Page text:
10:14am Friday 2nd March 2012
By Andy Carswell
A BUCKS Tory MEP says there are too many people representing the south east in Europe - and has also called for the European Parliament voting system to be changed.
James Elles said this week that more 'centralised' constituencies should be created to represent British people in the European Parliament.
His party's most recent European election manifesto said the current set-up makes MEPs "too distant" and "unaccountable" to constituents - a view endorsed by former Great Missenden resident Mr Elles.
He said: "Instead of having ten MEPs elected for the whole of the south east region, there could be three 'localised' constituencies consisting of two three-members and one with four Members."
Mr Elles, who represents Oxfordshire and Berkshire in the European Parliament along with Bucks, also called for the EU voting system to be changed, criticising the fact voters cannot choose a candidate to elect.
A 'closed list' system, where voters choose which party to vote for rather than an individual candidate, was introduced for European Parliament elections in 1999.
The system also places each party's candidates in a ordered list of preference, but Mr Elles has called for a Conservative party election pledge to change things to be introduced.
Their 2009 European election maifesto read: "The current regional list system for electing MEPs is open to the criticism that it makes MEPs too distant from, and unaccountable to, their constituents. A Conservative Government will review the individual constituencies, while respecting the required element of proportionality."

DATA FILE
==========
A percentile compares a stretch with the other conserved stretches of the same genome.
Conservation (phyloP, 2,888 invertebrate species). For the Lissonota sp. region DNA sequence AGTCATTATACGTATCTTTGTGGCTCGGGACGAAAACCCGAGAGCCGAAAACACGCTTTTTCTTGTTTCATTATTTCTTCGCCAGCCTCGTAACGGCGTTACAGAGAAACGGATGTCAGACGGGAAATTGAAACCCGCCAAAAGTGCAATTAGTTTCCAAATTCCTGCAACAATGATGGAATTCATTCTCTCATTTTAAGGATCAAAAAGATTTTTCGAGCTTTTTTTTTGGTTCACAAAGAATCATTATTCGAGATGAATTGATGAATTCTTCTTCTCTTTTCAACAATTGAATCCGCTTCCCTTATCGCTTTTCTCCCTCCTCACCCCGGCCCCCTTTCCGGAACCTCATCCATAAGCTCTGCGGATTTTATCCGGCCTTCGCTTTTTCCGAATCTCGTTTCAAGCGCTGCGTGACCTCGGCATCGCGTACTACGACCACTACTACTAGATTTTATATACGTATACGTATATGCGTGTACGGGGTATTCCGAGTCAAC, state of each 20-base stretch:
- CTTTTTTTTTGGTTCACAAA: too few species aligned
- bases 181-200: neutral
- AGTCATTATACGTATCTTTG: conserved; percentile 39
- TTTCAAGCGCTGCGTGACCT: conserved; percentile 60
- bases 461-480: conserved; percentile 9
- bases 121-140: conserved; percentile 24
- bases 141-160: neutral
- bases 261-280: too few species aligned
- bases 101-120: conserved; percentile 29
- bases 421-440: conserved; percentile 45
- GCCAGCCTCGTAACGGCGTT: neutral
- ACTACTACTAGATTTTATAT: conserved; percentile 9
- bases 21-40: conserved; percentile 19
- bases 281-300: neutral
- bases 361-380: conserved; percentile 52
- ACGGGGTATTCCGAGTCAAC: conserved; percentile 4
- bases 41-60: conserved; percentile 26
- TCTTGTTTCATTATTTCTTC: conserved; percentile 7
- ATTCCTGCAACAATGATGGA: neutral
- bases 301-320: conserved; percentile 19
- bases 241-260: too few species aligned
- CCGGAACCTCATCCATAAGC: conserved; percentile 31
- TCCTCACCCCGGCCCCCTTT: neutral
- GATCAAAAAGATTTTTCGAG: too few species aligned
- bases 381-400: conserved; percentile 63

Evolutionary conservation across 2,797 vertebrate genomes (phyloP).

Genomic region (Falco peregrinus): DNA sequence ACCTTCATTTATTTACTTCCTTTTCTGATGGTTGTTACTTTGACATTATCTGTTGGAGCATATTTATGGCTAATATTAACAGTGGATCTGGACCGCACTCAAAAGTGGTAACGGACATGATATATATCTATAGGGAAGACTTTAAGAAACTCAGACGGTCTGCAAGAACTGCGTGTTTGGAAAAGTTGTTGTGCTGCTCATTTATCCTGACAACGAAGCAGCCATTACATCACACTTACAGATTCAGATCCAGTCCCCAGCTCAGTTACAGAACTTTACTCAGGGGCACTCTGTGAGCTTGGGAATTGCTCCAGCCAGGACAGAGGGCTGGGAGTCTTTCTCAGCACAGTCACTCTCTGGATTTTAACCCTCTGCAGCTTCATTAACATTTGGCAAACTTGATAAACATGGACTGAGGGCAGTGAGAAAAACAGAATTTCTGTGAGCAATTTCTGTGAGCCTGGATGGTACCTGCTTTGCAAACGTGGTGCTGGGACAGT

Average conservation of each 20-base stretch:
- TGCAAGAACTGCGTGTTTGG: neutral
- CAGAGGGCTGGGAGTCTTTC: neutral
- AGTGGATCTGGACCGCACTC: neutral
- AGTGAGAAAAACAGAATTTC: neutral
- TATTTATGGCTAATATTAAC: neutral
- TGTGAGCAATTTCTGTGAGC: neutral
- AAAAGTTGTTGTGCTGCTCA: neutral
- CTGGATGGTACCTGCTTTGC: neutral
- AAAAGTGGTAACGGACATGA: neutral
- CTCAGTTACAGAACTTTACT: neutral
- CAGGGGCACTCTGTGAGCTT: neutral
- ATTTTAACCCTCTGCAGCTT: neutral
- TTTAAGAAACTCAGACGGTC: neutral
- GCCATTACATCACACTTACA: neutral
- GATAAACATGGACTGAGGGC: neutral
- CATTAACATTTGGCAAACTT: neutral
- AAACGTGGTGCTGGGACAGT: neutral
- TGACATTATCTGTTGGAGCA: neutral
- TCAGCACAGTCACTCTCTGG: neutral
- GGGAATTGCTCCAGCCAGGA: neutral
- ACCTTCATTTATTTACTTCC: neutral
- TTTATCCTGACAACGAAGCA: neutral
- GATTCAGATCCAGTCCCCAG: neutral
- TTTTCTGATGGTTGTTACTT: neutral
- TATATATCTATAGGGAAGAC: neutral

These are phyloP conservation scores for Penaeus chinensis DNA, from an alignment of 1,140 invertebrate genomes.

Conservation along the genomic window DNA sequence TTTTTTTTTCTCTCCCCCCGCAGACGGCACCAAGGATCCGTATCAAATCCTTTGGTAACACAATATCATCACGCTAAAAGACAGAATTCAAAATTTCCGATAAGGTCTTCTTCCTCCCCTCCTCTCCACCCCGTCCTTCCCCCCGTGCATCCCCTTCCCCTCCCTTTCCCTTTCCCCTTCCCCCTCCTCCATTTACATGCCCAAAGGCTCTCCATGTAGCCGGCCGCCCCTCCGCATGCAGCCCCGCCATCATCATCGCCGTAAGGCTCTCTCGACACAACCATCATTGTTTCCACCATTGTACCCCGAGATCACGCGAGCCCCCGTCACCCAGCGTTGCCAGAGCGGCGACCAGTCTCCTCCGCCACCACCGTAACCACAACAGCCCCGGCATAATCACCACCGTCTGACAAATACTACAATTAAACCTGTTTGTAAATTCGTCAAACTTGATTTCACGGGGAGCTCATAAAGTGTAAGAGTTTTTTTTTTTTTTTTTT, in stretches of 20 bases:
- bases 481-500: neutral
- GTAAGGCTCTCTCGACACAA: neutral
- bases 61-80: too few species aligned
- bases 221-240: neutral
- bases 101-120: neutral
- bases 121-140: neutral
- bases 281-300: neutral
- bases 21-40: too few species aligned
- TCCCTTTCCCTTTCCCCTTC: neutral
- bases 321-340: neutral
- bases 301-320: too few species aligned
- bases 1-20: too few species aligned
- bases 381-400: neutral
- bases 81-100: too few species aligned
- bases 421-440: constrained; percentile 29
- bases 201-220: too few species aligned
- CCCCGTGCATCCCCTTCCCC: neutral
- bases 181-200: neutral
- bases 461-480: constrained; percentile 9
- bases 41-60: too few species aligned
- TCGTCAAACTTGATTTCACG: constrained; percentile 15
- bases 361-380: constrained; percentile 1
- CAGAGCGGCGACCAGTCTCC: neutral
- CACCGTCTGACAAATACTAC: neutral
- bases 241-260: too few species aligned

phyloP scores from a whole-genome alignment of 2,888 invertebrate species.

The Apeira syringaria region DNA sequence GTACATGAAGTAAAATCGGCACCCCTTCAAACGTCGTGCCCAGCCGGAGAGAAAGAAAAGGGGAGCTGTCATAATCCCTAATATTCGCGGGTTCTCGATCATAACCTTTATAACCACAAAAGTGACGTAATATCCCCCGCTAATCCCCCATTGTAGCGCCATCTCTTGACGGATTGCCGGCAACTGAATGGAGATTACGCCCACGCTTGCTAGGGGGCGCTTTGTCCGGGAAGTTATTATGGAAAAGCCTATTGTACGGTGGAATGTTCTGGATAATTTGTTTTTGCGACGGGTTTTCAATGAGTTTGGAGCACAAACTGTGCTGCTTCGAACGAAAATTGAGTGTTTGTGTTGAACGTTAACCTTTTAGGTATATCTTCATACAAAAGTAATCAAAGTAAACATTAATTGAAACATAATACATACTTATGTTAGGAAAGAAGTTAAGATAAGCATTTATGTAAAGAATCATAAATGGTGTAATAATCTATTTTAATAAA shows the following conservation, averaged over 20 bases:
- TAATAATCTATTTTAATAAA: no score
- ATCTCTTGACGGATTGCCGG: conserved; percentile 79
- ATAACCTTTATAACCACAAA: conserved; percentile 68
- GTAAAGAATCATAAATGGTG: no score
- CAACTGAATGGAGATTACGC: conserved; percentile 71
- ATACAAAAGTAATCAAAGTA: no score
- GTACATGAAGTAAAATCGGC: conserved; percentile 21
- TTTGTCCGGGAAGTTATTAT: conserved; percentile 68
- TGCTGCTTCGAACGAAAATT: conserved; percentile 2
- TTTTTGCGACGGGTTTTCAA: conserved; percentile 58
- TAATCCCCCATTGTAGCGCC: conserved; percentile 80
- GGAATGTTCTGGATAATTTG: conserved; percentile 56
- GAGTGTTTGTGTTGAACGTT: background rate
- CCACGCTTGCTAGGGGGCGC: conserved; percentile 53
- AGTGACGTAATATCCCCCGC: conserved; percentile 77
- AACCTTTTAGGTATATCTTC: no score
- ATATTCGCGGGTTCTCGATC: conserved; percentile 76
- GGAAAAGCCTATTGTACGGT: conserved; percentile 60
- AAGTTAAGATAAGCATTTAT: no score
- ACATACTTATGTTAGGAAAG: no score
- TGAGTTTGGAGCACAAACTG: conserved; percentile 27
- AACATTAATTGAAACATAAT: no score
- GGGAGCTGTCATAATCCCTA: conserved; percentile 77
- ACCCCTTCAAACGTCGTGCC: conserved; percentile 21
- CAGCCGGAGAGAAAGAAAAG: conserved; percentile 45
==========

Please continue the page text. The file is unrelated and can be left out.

Mr Elles said: "In the south east region which I represent, there are more than 80 Westminster constituencies within it. "Having opposed the proportional system, the four Conservative MEPs in the south east region divided the area into four sub-constituencies in 2004 to enable a more direct representation for our electorate, meaning that I represent the Berkshire, Buckinghamshire and Oxfordshire area for the Conservative Party."
There are ten MEPs who represent the south east of England at the European Parliament. They include UKIP leader Nigel Farage, Daniel Hannan, who achieved worldwide notoriety for criticising Gordon Brown's economic policy, and Sharon Bowles, the first Briton to chair the Parliament's Economic and Monetary Affairs Committee.
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